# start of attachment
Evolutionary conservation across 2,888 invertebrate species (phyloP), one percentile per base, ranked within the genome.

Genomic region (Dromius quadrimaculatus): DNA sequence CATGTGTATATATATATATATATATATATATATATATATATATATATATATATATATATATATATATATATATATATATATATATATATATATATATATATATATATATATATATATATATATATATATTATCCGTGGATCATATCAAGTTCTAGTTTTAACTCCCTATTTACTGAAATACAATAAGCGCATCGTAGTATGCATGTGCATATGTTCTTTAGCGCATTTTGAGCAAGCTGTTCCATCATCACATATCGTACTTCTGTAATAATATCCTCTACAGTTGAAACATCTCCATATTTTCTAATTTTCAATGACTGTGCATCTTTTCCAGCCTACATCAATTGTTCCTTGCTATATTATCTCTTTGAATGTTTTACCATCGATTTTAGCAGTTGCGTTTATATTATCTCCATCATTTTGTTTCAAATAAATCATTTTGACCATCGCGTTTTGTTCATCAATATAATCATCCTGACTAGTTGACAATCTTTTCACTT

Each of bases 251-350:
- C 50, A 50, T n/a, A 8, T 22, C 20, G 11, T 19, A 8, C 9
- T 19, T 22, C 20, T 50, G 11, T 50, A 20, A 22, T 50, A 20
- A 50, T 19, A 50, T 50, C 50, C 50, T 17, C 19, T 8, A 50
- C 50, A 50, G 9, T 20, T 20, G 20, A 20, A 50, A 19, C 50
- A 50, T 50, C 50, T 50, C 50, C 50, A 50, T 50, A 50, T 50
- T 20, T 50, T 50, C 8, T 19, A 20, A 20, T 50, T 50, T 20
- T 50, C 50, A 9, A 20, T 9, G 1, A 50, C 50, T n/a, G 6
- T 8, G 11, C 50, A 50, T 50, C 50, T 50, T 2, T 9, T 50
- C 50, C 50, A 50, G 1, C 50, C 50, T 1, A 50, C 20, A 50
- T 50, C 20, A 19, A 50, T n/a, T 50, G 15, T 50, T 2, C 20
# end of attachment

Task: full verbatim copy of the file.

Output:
Evolutionary conservation across 2,888 invertebrate species (phyloP), one percentile per base, ranked within the genome.

Genomic region (Dromius quadrimaculatus): DNA sequence CATGTGTATATATATATATATATATATATATATATATATATATATATATATATATATATATATATATATATATATATATATATATATATATATATATATATATATATATATATATATATATATATATATTATCCGTGGATCATATCAAGTTCTAGTTTTAACTCCCTATTTACTGAAATACAATAAGCGCATCGTAGTATGCATGTGCATATGTTCTTTAGCGCATTTTGAGCAAGCTGTTCCATCATCACATATCGTACTTCTGTAATAATATCCTCTACAGTTGAAACATCTCCATATTTTCTAATTTTCAATGACTGTGCATCTTTTCCAGCCTACATCAATTGTTCCTTGCTATATTATCTCTTTGAATGTTTTACCATCGATTTTAGCAGTTGCGTTTATATTATCTCCATCATTTTGTTTCAAATAAATCATTTTGACCATCGCGTTTTGTTCATCAATATAATCATCCTGACTAGTTGACAATCTTTTCACTT

Each of bases 251-350:
- C 50, A 50, T n/a, A 8, T 22, C 20, G 11, T 19, A 8, C 9
- T 19, T 22, C 20, T 50, G 11, T 50, A 20, A 22, T 50, A 20
- A 50, T 19, A 50, T 50, C 50, C 50, T 17, C 19, T 8, A 50
- C 50, A 50, G 9, T 20, T 20, G 20, A 20, A 50, A 19, C 50
- A 50, T 50, C 50, T 50, C 50, C 50, A 50, T 50, A 50, T 50
- T 20, T 50, T 50, C 8, T 19, A 20, A 20, T 50, T 50, T 20
- T 50, C 50, A 9, A 20, T 9, G 1, A 50, C 50, T n/a, G 6
- T 8, G 11, C 50, A 50, T 50, C 50, T 50, T 2, T 9, T 50
- C 50, C 50, A 50, G 1, C 50, C 50, T 1, A 50, C 20, A 50
- T 50, C 20, A 19, A 50, T n/a, T 50, G 15, T 50, T 2, C 20